The heinous murder of the Afzaal family by the 20-year-old Nathaniel Veltman is but one other event in that continuum of violence that should not be detached from the “foundational violence”[ii] of settler colonialism in Canada, as many have already poignantly noted. At the same time, it should not be detached from the machinery of imperial violence in Iraq, Afghanistan, Yemen and elsewhere that worked and continues to work on relegating certain Muslim bodies to the perishable under the guise of a global “war on terror.” Reading this attack through the appropriate terminology—an act of terrorism—is of great symbolic importance. However, it should not be celebrated as an achievement or a milestone. It should instead be coupled with a recognition and an acknowledgement of this event’s location within the wider legacies and presences of imperial violence that reproduce these Islamophobic sentiments and actions, and the multiple local and global events it cites and from which it borrows in sustaining that violence.

The murder of the Afzaals is not only an attack on the sovereignty of their bodies and being, but also an attack on their right to a future, and the possible futures of others who might look, speak, dress, and believe like them. While violence does work through erasure in the present and manipulation of the past, it is important to recognize how it also works by foreclosing futures; the future to exist, to believe, to work, to have a family, and so on. The attack on the Afzaals should be read as an attack on the mundane aspirations and desires that animate the everyday of Muslim lives. Muslims, on the many spectrums of belief and practice, may not lead or hope for a normal life, this event appears to tell us. We are told to transform the mundane and everyday into a permanent condition and site of emergency. Yet, we do not abide. It is the steadfastness of the Muslim community in London to lead a normal life, to walk in the street despite the moments of fluttering fear, that can sustain all of us against these forms of violence—especially when politicians fail.

[i] Scheper-Hughes, N., & Bourgois, P. (2004). Introduction: Making sense of violence. Violence in war and peace: An anthology4.

[ii] Praeg, L. (2008). The aporia of collective violence. Law and Critique19(2), 193-223.


Reading Connections

Sumayya Kassamali
Anthropology and The Centre for Diaspora & Transnational Studies, UofT

The fact that the targeted killing of four members of the Afzaal-Salman family in London, Ontario, came only days after the Tk’emlúps te Secwépemc First Nation found the remains of 215 children at the site of a former residential school in Kamloops, BC, once again lay bare the continuity of racial violence that has created what we today call Canada. To say this is not even to make a radical claim, as Justin Trudeau himself drew connections between the two events in terms of racism, national tragedy, and collective mourning. But it remains incumbent upon those of us who are hailed by one event — by virtue of belonging to the Canadian Muslim community, or being marked as such — to insist on the connections with the other. A simple starting point: for those who have not already done so, we might spend some time reading the Executive Summary of the Final Report of the Truth and Reconciliation Commission of Canada. After all, this is a website titled “Reading Muslims”, and its audiences are certain to be skilled readers.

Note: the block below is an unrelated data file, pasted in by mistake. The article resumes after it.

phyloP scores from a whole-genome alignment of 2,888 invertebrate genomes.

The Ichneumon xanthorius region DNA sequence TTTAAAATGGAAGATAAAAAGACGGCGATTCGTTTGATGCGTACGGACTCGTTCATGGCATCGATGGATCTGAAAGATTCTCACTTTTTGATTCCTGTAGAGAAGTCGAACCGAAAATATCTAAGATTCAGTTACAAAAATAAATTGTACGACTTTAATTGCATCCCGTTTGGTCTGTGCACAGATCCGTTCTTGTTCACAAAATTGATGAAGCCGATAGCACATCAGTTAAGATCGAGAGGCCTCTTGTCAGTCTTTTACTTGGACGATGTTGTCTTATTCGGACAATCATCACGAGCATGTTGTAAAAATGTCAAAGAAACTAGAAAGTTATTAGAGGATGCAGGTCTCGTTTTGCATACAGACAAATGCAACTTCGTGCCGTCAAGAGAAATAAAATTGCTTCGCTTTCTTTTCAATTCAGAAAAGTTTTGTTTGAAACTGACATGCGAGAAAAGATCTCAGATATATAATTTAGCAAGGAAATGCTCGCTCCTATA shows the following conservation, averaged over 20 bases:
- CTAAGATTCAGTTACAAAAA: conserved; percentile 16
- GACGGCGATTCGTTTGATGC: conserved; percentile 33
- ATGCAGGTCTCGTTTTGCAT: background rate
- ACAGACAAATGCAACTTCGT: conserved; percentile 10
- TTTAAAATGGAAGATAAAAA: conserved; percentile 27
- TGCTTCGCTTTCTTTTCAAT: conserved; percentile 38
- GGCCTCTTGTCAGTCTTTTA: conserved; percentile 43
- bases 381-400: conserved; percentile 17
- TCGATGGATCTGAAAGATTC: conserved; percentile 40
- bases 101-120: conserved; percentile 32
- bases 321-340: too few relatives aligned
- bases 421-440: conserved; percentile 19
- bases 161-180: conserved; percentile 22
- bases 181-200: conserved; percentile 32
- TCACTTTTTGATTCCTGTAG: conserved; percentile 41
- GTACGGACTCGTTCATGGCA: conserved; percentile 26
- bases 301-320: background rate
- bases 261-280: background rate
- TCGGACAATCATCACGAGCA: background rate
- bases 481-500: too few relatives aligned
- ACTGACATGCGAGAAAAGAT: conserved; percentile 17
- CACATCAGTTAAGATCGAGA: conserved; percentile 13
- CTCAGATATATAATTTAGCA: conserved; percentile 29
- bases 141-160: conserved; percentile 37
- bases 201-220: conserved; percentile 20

For those of us who work, teach, and live under the sign of Canada, it is essential that our pedagogical approaches to questions of Orientalism, religion, colonialism, immigration, or multiculturalism, be integrated with a thorough understanding of the project of settler colonialism and land theft in Canada; one that is grounded in facts, timelines, and geographies. Perhaps we might then work to overcome the heavily segregated worlds through which we arrive at these issues — those that wholly separate us from Indigenous lifeworlds, and are often organized around national diaspora, language, sect, profession, class, or orthodoxy, even as we meet on the same land. It is then, too, that we might rethink the exclusionary project of nationalism through the collective possibilities of our shared grief.


Reframings

Sara Hamed
Department for the Study of Religion, UofT

London, Ontario was my first home in Canada. Then Niagara Falls, St. Catharines, Stoney Creek, Ancaster, Mississauga, Toronto. To me, London has always been a place of happy, carefree, childhood memories and intimate community –it’s where I made my forever friends.

My mind is fighting with me to reframe this beautiful Canadian childhood. To mark it up with the Islamophobia and racism that I know were there all along. The discrimination I knew my father faced at work, the slights my mother bore at parent-teacher meetings or at the grocery store. I am connecting the dots today, recognizing that none of these ugly incidents were isolated, that in their wake, they create the possibility of death and destruction.